How Music-Industry Veteran Sophia Chang Became ‘The Baddest Bitch in the Room’
The Korean-Canadian tells all in her new audiobook.
You can spot music-industry veteran Sophia Chang in a crowd by her signature hat. It’s a Gucci leather fedora that the Korean-Canadian got in 2003. She was in Beverly Hills with RZA (she worked with Wu-Tang Clan and has managed the rapper-producer) prepping for the Kill Bill: Volume 1 premiere when he asked Chang to help him find a suit.
As Chang tells it, she went up and down Rodeo Drive pulling options for her friend and, eventually, saw the hat. “I told him, ‘You know what? You should buy it for me.’ And God bless him, he was like, ‘Sure, Soph. Of course you can get that for yourself,'” she tells us over the phone, laughing fondly at the memory. “I’ve been wearing hats since I was very young. What I like about [this one] is that it’s a man’s hat, and I’ve been a woman in many, many men’s worlds. It makes a statement about me.”
Something else about her that makes a statement? The title of her new audiobook, The Baddest Bitch in the Room, out on Audible.ca today. It’s an entertaining and personal look at Chang’s impressive life. In it, she explores growing up in a mostly white neighbourhood in Vancouver, love, loss and being a trailblazing Asian woman in the hip-hop industry.
Where did the title The Baddest Bitch in the Room come from?
I believe it was 2008. I was at the Black Girls Rock! awards with three of my girlfriends. We’re all women of colour and, at that point, we were all at least 40 – maybe 30-something. I looked at these women and thought, “Wow. My girls are the best bitches in the room.” And that’s where it started. I worked really hard to curate my life with my friends. It’s not about being the prettiest, the youngest, the richest, the thinnest, any of that. It’s about the aggregates off our quality. It’s so easy for women to allow our beauty and power be defined by the dominant culture and media. The title is me saying that these are the things that make me amazing and uniquely incredible. That’s what I’m hoping women who listen to the book will come away with – an understanding of what their mind, beauty and power for what it is, not what other people say.
And why did doing an audiobook, as opposed to a physical memoir, feel right for you?
I think that audiobooks are the future. Having spent the last 30 years on and off in the music business, an aural medium, I knew the power audio could have. I’ve also spent a lot of time owning, not just my figurative, but my literal voice. I knew I could deliver this in a way would be super impactful. So coming out of the gate, I wanted to tell my story just like this, in the way that I’m talking to you.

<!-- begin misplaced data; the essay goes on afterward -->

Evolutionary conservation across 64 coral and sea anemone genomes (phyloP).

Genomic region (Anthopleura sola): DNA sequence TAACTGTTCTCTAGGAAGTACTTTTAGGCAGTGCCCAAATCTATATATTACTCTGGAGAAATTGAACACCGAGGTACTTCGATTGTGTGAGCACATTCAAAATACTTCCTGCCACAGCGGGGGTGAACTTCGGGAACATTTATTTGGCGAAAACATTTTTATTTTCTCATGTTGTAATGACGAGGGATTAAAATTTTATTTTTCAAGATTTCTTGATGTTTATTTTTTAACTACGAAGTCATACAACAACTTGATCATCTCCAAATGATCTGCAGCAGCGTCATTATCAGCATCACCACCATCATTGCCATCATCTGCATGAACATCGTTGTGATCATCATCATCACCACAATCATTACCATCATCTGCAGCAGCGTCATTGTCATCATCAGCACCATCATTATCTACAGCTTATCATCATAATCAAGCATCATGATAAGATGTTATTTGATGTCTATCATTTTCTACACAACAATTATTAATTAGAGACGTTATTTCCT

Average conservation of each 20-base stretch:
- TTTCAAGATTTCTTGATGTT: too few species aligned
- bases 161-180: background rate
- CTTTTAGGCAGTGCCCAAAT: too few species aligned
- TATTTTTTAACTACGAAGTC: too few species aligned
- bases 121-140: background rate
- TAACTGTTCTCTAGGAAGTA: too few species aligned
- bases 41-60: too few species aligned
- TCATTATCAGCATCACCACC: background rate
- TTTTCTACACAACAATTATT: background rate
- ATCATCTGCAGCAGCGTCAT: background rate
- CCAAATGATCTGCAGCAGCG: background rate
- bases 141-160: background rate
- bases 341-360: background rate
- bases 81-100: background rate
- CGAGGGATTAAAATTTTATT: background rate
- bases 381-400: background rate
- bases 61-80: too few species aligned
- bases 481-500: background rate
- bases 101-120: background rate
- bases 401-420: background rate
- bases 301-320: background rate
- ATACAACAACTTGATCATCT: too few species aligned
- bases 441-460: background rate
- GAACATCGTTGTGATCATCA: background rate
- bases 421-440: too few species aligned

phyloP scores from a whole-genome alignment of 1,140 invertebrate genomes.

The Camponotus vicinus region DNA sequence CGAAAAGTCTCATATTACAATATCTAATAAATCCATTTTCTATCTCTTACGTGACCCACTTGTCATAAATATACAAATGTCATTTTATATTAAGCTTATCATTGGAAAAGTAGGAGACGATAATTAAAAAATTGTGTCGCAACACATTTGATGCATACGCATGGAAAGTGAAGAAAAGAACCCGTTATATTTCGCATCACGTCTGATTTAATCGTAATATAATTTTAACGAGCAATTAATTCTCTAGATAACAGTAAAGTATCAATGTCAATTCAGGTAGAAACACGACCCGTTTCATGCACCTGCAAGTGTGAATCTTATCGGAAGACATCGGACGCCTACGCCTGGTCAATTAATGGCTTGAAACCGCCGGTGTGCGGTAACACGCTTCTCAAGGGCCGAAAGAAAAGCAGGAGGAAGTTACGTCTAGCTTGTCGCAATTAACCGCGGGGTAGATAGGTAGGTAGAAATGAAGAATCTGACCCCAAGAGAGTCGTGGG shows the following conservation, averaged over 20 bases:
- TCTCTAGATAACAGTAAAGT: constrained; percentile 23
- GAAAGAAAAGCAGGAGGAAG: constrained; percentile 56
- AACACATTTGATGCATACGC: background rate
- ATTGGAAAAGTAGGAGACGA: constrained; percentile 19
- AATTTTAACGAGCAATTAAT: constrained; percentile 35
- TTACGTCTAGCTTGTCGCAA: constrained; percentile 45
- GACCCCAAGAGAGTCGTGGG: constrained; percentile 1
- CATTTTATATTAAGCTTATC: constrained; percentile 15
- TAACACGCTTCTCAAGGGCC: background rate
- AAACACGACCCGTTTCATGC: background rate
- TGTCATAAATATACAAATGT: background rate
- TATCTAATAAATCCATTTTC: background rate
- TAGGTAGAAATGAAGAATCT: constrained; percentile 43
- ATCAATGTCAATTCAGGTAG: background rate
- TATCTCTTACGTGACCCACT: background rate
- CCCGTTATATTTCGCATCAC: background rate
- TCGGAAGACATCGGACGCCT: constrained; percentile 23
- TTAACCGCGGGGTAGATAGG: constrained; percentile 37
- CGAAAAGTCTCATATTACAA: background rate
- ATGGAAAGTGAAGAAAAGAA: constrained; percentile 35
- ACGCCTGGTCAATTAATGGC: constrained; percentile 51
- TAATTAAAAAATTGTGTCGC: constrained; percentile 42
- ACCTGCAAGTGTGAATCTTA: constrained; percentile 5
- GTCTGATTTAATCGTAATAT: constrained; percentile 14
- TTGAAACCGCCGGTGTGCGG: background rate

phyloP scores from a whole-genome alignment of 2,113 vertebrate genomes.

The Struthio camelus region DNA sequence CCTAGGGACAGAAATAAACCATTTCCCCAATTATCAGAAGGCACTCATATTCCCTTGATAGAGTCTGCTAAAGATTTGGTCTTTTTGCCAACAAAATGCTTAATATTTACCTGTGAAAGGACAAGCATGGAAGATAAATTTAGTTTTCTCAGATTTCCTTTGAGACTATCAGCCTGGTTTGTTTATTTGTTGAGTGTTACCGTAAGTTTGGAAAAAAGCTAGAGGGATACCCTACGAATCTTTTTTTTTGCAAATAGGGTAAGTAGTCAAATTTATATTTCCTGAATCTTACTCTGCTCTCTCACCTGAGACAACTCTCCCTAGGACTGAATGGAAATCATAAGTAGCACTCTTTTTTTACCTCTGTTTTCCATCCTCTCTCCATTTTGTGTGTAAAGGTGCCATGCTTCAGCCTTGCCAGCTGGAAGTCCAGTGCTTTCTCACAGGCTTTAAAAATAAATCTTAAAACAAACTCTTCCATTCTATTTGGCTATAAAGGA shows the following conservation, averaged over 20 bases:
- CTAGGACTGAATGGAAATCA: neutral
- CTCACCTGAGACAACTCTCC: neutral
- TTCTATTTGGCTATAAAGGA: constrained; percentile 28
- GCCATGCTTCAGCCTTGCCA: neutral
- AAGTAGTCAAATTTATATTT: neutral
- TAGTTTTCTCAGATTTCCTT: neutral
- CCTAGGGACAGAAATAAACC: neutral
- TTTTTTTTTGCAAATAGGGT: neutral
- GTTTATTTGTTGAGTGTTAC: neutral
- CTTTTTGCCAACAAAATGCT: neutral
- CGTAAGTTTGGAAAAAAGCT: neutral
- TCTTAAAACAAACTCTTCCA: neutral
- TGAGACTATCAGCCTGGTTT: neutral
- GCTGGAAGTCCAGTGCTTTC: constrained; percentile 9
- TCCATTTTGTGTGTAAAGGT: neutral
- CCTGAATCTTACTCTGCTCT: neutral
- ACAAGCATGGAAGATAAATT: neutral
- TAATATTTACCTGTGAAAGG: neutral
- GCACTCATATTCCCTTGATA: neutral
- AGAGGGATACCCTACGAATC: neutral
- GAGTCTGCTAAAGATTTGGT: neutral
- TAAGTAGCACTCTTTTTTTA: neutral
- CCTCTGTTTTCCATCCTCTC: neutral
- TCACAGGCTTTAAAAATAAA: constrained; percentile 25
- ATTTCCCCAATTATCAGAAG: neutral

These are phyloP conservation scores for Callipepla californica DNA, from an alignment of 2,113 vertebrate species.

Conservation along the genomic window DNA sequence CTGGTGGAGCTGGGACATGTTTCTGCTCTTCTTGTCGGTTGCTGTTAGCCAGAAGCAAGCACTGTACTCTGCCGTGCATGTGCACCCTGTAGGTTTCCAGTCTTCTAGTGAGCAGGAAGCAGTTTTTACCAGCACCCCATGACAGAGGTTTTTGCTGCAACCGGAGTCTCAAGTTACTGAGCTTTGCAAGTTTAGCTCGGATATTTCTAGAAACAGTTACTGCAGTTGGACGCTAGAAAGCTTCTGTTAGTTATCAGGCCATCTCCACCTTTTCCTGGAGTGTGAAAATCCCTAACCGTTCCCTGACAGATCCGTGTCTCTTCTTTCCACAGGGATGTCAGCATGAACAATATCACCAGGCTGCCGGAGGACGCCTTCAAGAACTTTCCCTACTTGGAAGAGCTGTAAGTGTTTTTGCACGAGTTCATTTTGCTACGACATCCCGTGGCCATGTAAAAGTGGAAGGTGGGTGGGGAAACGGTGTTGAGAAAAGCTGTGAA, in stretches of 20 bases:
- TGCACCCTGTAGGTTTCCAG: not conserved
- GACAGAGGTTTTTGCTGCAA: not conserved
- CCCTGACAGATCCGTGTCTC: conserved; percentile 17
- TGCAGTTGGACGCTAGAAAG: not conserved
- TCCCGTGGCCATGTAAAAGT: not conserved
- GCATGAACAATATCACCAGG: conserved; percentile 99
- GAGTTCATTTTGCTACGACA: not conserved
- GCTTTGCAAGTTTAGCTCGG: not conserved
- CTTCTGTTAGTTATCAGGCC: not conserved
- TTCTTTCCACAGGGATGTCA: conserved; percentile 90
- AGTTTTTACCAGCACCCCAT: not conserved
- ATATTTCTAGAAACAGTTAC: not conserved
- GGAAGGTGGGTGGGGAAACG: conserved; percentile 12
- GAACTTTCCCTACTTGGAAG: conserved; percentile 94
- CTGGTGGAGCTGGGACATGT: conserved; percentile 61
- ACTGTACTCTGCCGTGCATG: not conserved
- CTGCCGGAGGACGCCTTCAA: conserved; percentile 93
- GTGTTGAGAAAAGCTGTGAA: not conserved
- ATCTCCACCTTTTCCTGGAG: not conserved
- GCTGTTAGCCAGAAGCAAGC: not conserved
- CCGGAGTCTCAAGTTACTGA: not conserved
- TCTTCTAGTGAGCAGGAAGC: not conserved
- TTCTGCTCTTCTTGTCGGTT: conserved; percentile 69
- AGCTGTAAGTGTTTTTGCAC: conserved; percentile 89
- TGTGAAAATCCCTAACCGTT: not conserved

What were you trying to get across while recording?
Humanity. Emotion. Intensity. Passion. Humour. Sadness. What I wanted more than anything was for it to feel like I was in the room with [the listener]. This isn’t a movie; it’s not a visual medium. But I wanted the experience to be as close to that as possible, like I was in the room with you, holding your hand as I tell you about losing my father, or losing one of my best friends to suicide, or the birth of my son.
In the book, you talk about rejecting the idea of being a model minority after growing up in a white, suburban neighbourhood. How did you get there?
I’ve been confident since I was a child, so it wasn’t necessarily about that. But, of course, there’s a long stretch between confidence and calling myself the baddest bitch in the room. At this point [in my life], I am post-divorce, post-children and I am happy to redefine myself. And in redefining myself, in my experiences and, frankly, by being fearless in how to pursue work, love, sex or friendship. I was able to take all of those experiences and bring them together in way that I could shape them into something that was extremely powerful.
Your career has been so impressive. What’s the biggest lesson you’ve learned?
Professionally, one of the greatest lessons comes from when RZA told me, “You have to get me more money.” That made me learn how to become a negotiator. As a woman, I don’t think we’re really taught about money; we’re not taught to ask for what we deserve. Instead, we, particularly women of colour, are taught to feel fucking lucky that we’re at the table. That’s the patriarchy. And in writing this memoir, and through my journey, I’ve learned the importance of doing what you’re passionate about. That’s a privilege not everyone has. But if you do have that privilege, pursue your passion and tell your story, because that’s when you excel.